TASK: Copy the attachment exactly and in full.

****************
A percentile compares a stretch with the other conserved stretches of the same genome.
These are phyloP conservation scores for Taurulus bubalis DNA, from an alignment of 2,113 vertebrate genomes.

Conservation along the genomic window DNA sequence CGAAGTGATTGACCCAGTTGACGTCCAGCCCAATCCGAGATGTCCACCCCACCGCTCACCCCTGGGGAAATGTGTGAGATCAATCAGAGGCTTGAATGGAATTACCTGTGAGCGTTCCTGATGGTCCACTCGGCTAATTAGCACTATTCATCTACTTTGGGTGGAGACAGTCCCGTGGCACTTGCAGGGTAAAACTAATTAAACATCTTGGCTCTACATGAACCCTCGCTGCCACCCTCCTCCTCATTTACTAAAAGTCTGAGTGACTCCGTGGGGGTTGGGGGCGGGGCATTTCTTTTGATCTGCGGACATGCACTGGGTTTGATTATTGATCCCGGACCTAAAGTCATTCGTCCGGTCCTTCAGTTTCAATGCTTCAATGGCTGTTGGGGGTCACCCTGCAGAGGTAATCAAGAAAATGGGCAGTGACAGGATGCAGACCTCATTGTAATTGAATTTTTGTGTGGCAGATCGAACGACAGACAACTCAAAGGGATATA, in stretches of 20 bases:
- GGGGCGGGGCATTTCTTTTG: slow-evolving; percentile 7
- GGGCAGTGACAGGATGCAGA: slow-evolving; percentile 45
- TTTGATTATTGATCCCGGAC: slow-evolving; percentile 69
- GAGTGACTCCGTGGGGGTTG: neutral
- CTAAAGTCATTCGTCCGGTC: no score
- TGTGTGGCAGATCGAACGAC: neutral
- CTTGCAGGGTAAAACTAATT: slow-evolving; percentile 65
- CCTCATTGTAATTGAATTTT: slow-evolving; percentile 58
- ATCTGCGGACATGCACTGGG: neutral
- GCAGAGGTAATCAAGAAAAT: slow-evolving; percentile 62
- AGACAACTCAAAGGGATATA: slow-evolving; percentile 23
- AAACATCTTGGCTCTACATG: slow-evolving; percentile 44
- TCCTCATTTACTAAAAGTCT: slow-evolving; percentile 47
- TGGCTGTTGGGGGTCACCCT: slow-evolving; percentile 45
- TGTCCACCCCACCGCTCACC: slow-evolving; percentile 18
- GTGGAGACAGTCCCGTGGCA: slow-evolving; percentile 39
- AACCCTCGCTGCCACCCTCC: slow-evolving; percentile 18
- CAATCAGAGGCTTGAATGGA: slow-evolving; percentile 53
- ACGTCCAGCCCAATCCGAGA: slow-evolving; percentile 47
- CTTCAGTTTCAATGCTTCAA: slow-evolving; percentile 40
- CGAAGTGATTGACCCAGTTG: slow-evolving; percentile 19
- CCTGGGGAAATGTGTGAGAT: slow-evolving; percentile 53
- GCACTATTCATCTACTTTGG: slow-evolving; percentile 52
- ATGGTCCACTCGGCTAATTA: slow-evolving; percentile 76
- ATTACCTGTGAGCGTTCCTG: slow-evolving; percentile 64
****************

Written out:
A percentile compares a stretch with the other conserved stretches of the same genome.
These are phyloP conservation scores for Taurulus bubalis DNA, from an alignment of 2,113 vertebrate genomes.

Conservation along the genomic window DNA sequence CGAAGTGATTGACCCAGTTGACGTCCAGCCCAATCCGAGATGTCCACCCCACCGCTCACCCCTGGGGAAATGTGTGAGATCAATCAGAGGCTTGAATGGAATTACCTGTGAGCGTTCCTGATGGTCCACTCGGCTAATTAGCACTATTCATCTACTTTGGGTGGAGACAGTCCCGTGGCACTTGCAGGGTAAAACTAATTAAACATCTTGGCTCTACATGAACCCTCGCTGCCACCCTCCTCCTCATTTACTAAAAGTCTGAGTGACTCCGTGGGGGTTGGGGGCGGGGCATTTCTTTTGATCTGCGGACATGCACTGGGTTTGATTATTGATCCCGGACCTAAAGTCATTCGTCCGGTCCTTCAGTTTCAATGCTTCAATGGCTGTTGGGGGTCACCCTGCAGAGGTAATCAAGAAAATGGGCAGTGACAGGATGCAGACCTCATTGTAATTGAATTTTTGTGTGGCAGATCGAACGACAGACAACTCAAAGGGATATA, in stretches of 20 bases:
- GGGGCGGGGCATTTCTTTTG: slow-evolving; percentile 7
- GGGCAGTGACAGGATGCAGA: slow-evolving; percentile 45
- TTTGATTATTGATCCCGGAC: slow-evolving; percentile 69
- GAGTGACTCCGTGGGGGTTG: neutral
- CTAAAGTCATTCGTCCGGTC: no score
- TGTGTGGCAGATCGAACGAC: neutral
- CTTGCAGGGTAAAACTAATT: slow-evolving; percentile 65
- CCTCATTGTAATTGAATTTT: slow-evolving; percentile 58
- ATCTGCGGACATGCACTGGG: neutral
- GCAGAGGTAATCAAGAAAAT: slow-evolving; percentile 62
- AGACAACTCAAAGGGATATA: slow-evolving; percentile 23
- AAACATCTTGGCTCTACATG: slow-evolving; percentile 44
- TCCTCATTTACTAAAAGTCT: slow-evolving; percentile 47
- TGGCTGTTGGGGGTCACCCT: slow-evolving; percentile 45
- TGTCCACCCCACCGCTCACC: slow-evolving; percentile 18
- GTGGAGACAGTCCCGTGGCA: slow-evolving; percentile 39
- AACCCTCGCTGCCACCCTCC: slow-evolving; percentile 18
- CAATCAGAGGCTTGAATGGA: slow-evolving; percentile 53
- ACGTCCAGCCCAATCCGAGA: slow-evolving; percentile 47
- CTTCAGTTTCAATGCTTCAA: slow-evolving; percentile 40
- CGAAGTGATTGACCCAGTTG: slow-evolving; percentile 19
- CCTGGGGAAATGTGTGAGAT: slow-evolving; percentile 53
- GCACTATTCATCTACTTTGG: slow-evolving; percentile 52
- ATGGTCCACTCGGCTAATTA: slow-evolving; percentile 76
- ATTACCTGTGAGCGTTCCTG: slow-evolving; percentile 64